Eng. perspire & Eng. transpire ~ Sp. transpirar
Moving on to the verb perspire, which has no Spanish cognate, we find that this verb is first attested in English in the 1640s, thirty years after the noun perspiration, a loanword from French, which itself had borrowed it from the post-Classical Latin noun perspiratĭo at least a hundred years earlier. (The Classical Latin verb perspīrāre from which the noun is derived, was itself quite rare.)
Although, there is an attestation of a French verb perspirer from 1585 in a medical context with the sense ‘to evaporate’, it seems likely that the English verb perspire was back-formed from the noun perspiration in English, rather than it being a loanword from either Latin or French. Eng. perspire and perspiration came to be used as euphemisms for the verb to sweat (Sp. sudar) and the nouns sweat and sweating (Sp. sudor).
French still has a noun perspiration, which is a rather technical term for ‘sweat’ and ‘(the act of) sweating’, but the verb perspirer is not found in most French dictionaries. Curiously, one technical or euphemistic way to say ‘to sweat/perspire’ in French is transpirer, a cognate of Eng. transpire and Sp. transpirar. (The common way to refer to sweat, however is suer [ˈsɥe], a cognate of Sp. sudar, both from Lat. sūdāre ‘to sweat’.) As for the noun perspiration, a possible translation into French of this term (besides the rare perspiration) are transpiration, a cognate of rare Eng. transpiration and Sp. transpiración. (The common noun to refer to sweat is sueur [sɥ.ˈœʀ], a cognate of Sp. sudor ‘sweat’, both from Lat. sūdor ‘sweat’.)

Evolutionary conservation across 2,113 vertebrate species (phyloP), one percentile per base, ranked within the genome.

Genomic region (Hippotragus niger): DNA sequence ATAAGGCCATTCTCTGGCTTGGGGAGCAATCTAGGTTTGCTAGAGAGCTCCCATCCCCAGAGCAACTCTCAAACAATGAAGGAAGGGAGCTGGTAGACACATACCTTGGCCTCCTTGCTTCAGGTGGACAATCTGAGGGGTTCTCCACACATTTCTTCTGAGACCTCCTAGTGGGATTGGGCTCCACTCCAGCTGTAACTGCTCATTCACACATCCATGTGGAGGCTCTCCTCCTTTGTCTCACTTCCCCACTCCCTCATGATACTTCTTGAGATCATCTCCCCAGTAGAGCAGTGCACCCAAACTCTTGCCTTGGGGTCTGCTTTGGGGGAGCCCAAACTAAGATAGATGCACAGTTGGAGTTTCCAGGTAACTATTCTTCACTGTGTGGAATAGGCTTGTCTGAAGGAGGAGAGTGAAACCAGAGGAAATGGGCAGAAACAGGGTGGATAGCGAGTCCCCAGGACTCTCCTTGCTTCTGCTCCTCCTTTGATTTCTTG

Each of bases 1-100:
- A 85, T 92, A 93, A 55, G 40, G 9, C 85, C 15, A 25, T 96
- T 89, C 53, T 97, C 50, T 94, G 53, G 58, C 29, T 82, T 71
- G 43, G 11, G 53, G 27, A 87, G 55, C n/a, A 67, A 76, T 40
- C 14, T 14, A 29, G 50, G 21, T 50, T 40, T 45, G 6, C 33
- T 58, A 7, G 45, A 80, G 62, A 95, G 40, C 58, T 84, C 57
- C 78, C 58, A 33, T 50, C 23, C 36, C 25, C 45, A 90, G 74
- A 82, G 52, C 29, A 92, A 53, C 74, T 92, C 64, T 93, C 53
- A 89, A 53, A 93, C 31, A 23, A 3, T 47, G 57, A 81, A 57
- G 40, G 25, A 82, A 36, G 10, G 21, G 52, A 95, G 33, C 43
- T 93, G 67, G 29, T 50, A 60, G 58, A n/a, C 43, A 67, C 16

In other words, French came up with its own euphemisms for ‘sweat’, much like English did, but it used the verb transpirer and the noun transpiration, which contain the Latin prefix trans‑ ‘across’ rather than the prefix per‑ ‘through’ of the equivalent English words. Spanish copied French in this and has the, albeit rare, words transpirar and transpiración, which correspond to the English words perspire and perspiration. These euphemisms, however, do not seem to have caught on as much in Spanish as their English equivalents have in English, and are felt to be quite technical terms. In other words, Spanish speakers prefer sudar ‘to sweat’ and sudor ‘sweat’. Spanish however does not even have a noun *perspiración equivalent to the rare Fr. perspiration.
The verb transpirar and the noun transpiración are loanwords from Medieval Latin, since these words are not found in any Classical Latin texts. As we saw in Table 162, the Medieval Latin verb transpīrāre ‘to breathe through’ is formed with the prefix trans‑ ‘across’. It seems that French borrowed them first, in the early 16th century, as euphemisms for the meanings ‘to sweat’ and ‘sweat/sweating’ and that Spanish borrowed them through French. (The first mention of the verb and the noun in French are from 1503 and in Spanish from 1555.) Still, as we said, these words are nowhere near as common for these meanings as the verb sudar and the noun sudor for, it would seem, Spanish has not felt the need for euphemisms of these words as strongly as its neighbors.
English too has borrowed the verb transpire. This verb has a technical meaning in biology, namely ‘to give off (vapor containing waste products) through the pores of the skin or the stomata of plant tissue’ (AHD). That meaning of the verb is attested by the end of the 16th century. In regular speech, however, the verb transpire came to be used by the mid-18th century with the meaning ‘to leak out, become publicly known’, typically as it transpired that…, as Despite efforts to hush the matter up, it soon transpired that the colonels had met with the rebel leaders (AHD). This sense translates into Spanish as se supo que… or resultó que.... By the beginning of the 19th century, transpire also came to be used with in the more general sense of ‘happen, occur’, as in It is not known exactly what transpired (VOX). This use of transpire translates into Spanish as ocurrir or pasar, cf. Sp. No se sabe exactamente lo que ocurrió (VOX).
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